Amazon today started offering its Kindle MatchBook service to customers in the United States, allowing them to inexpensively upgrade from some paper-based books they purchased in the past to Kindle e-book versions. This bridging of physical and virtual products is a unique strength of Amazon, and Kindle MatchBook is the firm's second major initiative of this type.

As you might imagine, Kindle MatchBook requires publisher participation, so the number of books you see from your own account will vary wildly. (And international users will need to wait longer because of the differences in book licensing from country to country.) But the idea is solid: Some of the books you purchased over the years from Amazon in traditional paper-based form can now be repurchased in Kindle format, and very cheaply: The prices range from free (allegedly) to $2.99.

In my own Kindle MatchBook list, I see 13 titles. 11 of them are priced at $2.99 and two are priced at $1.99. It's easy to see how old the purchases over—Amazon says they can be p to 18 years old—and my oldest on the list is from September 2000: In the Beginning ... was the Command Line by Neal Stephenson.  (Humorously, one of them is one of my own books, Windows XP Home Networking. It's not clear why I purchased it, but I did, on November 29, 2004.)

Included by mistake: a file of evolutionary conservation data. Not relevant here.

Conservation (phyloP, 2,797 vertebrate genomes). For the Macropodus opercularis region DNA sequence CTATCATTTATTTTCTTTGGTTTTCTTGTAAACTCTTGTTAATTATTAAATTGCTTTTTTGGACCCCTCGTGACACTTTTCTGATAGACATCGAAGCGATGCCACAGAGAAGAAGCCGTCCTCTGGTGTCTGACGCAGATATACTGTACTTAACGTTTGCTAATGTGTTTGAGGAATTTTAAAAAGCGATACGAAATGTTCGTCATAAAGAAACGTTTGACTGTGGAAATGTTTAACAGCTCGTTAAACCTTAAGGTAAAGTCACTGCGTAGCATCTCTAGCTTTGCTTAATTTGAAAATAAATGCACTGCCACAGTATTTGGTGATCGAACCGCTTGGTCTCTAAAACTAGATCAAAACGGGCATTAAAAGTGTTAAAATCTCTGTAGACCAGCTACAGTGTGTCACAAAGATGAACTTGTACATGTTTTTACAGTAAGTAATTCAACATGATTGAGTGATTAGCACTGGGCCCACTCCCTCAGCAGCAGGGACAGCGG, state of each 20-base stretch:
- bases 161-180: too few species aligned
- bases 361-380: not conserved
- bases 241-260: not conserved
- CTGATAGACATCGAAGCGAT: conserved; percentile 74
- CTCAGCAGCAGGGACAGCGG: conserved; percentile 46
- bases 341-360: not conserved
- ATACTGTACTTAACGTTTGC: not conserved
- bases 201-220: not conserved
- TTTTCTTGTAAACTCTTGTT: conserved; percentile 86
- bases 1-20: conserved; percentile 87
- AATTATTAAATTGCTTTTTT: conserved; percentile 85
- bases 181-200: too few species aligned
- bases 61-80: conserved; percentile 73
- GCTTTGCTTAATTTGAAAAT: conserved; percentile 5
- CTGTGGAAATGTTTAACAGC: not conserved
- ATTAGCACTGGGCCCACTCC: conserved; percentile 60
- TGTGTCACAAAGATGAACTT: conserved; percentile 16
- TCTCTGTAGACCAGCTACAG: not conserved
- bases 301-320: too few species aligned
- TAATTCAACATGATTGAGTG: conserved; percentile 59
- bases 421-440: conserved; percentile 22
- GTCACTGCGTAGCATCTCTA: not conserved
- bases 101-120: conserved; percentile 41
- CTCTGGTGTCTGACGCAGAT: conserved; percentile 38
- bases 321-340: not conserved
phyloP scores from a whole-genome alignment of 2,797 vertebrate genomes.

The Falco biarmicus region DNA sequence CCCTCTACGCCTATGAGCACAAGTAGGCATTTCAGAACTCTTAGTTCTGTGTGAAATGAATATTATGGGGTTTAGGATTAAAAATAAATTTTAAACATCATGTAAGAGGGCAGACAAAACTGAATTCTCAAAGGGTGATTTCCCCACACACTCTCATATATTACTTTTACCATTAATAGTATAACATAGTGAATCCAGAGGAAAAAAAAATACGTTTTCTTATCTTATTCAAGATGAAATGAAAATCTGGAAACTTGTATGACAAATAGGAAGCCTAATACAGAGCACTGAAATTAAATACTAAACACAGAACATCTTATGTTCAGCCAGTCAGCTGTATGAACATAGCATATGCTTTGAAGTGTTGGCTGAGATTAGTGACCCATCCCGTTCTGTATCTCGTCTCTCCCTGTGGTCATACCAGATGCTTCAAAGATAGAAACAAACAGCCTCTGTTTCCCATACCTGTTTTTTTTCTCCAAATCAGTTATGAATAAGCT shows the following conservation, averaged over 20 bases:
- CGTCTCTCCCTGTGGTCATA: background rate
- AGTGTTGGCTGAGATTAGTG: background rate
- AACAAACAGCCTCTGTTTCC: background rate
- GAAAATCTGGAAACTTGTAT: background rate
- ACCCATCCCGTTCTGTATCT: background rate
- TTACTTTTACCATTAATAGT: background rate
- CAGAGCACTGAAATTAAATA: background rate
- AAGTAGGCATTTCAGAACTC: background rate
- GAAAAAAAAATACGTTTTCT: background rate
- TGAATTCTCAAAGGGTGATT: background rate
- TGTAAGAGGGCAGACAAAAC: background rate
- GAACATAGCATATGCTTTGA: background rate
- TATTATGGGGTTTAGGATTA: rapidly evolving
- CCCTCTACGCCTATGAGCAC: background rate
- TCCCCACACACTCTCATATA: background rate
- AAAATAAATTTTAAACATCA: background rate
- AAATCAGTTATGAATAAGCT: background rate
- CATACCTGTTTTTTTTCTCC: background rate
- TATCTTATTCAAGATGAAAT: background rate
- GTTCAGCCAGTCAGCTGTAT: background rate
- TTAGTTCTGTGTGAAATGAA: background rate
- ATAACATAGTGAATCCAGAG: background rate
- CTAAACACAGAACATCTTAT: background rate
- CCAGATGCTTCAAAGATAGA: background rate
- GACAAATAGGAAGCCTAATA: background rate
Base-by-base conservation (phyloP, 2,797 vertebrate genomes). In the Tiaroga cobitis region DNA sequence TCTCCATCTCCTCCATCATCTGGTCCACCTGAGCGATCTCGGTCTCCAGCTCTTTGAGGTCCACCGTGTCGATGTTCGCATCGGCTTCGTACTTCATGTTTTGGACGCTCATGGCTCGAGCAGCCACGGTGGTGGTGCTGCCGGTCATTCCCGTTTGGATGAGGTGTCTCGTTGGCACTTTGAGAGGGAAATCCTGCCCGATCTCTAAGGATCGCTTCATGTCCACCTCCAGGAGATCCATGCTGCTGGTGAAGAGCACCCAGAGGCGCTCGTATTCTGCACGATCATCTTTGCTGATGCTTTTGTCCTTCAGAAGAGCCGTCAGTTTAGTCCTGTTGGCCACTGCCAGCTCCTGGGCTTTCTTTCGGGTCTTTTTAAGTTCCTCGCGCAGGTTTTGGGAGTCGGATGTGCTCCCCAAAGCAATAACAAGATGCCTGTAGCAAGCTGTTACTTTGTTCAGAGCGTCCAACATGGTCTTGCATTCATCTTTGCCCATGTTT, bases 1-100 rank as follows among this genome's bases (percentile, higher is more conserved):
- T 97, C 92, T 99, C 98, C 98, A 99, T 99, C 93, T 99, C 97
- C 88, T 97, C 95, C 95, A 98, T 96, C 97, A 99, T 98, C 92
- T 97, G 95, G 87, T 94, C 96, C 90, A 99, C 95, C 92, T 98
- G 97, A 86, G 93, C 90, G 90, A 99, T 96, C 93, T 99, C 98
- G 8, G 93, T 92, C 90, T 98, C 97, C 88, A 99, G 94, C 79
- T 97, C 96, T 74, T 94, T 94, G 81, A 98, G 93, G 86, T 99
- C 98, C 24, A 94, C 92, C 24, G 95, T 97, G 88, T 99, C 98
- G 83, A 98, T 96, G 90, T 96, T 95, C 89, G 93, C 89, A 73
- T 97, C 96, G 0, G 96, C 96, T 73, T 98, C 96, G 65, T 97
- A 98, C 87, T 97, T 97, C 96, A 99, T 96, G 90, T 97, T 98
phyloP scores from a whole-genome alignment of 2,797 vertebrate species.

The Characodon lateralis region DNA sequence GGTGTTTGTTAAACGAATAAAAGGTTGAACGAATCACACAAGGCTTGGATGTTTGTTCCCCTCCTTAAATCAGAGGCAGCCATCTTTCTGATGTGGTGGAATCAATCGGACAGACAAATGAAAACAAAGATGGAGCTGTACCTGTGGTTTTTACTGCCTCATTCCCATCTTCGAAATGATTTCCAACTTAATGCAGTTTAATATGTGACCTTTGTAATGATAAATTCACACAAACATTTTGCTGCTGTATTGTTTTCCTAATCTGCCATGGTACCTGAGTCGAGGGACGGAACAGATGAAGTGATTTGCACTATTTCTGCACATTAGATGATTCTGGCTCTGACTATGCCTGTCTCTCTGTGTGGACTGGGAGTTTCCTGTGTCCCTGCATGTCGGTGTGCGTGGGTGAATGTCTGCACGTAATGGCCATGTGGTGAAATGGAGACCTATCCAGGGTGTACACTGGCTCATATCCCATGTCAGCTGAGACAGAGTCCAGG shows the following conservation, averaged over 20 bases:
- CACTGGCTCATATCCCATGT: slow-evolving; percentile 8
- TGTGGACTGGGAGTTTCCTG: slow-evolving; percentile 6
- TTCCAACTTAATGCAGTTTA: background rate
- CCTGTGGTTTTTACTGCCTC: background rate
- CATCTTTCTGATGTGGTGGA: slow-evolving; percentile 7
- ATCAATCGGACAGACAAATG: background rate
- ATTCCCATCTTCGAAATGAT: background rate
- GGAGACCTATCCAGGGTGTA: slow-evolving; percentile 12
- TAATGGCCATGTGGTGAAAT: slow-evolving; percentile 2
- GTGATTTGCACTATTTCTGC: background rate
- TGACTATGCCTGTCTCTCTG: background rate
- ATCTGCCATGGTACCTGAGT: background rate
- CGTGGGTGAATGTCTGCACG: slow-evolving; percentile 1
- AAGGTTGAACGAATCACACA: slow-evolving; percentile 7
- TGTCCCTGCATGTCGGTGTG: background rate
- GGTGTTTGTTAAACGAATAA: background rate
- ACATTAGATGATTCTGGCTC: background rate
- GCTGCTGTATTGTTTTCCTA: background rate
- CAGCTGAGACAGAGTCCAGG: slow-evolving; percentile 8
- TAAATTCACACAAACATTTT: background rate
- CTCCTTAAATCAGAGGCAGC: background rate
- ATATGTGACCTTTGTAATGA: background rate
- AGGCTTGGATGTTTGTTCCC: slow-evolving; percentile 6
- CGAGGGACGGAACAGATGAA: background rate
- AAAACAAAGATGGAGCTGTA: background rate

Of the books I see in my own list, I'll probably snag all five Neal Stephenson books I see on there at a total cost of about $17. But I'm curious to see what's added in the future too. According to Amazon, HarperCollins, Macmillan, Houghton Mifflin Harcourt, Amazon Publishing, Wiley, Chronicle Books, and Marvel are all on board currently.

Kindle MatchBook follows in the footsteps of AutoRip, which provides free MP3 versions of music you purchase (new or in the past) in CD form from Amazon. When that service went live, the selection I saw there was a little more personally embarrassing, but I recently used this service for a new purchase recently, unexpectedly, because a favorite band released a new CD/DVD combo and I wanted both the music and the concert video.

As noted, this is a unique Amazon strength: Apple, Google, and Microsoft also offer digital music (and in the case of Apple and Google, e-books) but neither has the years-long physical goods/customer relationship that Amazon does. Amazon also offers other hybrid physical/virtual services, like Amazon Prime, a yearly subscription which offers two-day shipping on virtually everything Amazon sells; subscribers also get free access to Amazon's Netflix-like Prime Instant Video service.